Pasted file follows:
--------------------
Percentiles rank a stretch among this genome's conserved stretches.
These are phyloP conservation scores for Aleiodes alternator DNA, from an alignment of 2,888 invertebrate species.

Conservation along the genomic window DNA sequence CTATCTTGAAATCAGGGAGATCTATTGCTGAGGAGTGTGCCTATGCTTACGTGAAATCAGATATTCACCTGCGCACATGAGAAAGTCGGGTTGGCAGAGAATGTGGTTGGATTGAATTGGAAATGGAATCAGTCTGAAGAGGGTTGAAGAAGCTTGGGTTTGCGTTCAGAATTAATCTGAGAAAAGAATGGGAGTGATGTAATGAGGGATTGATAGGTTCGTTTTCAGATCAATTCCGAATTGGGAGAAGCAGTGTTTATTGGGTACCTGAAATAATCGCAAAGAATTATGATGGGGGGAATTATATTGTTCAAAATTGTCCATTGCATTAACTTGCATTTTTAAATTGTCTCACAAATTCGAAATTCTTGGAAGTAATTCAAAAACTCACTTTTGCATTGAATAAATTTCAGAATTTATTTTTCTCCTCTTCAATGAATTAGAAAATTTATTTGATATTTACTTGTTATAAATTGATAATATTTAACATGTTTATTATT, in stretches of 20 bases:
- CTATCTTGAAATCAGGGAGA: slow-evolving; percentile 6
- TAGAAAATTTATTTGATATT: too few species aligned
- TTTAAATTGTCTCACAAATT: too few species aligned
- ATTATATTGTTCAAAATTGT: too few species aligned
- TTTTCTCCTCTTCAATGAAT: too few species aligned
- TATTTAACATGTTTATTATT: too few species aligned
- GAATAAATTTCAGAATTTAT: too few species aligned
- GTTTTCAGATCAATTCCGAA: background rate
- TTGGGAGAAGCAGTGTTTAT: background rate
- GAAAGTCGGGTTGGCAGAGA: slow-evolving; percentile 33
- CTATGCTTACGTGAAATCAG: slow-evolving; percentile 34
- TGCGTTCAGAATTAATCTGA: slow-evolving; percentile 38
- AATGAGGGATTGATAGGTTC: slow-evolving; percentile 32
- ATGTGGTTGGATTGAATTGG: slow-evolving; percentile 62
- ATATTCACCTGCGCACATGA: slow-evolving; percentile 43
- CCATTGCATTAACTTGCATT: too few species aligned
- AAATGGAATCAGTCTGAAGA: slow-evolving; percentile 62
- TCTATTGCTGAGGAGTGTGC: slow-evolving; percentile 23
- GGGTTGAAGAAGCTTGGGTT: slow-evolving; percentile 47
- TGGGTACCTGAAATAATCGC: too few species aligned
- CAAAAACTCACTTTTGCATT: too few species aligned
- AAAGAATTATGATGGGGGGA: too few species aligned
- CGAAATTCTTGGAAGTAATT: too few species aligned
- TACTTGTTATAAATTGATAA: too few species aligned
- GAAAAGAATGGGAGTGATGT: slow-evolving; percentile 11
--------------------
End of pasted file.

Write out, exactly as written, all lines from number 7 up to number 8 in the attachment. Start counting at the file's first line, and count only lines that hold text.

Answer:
- ATTATATTGTTCAAAATTGT: too few species aligned
- TTTTCTCCTCTTCAATGAAT: too few species aligned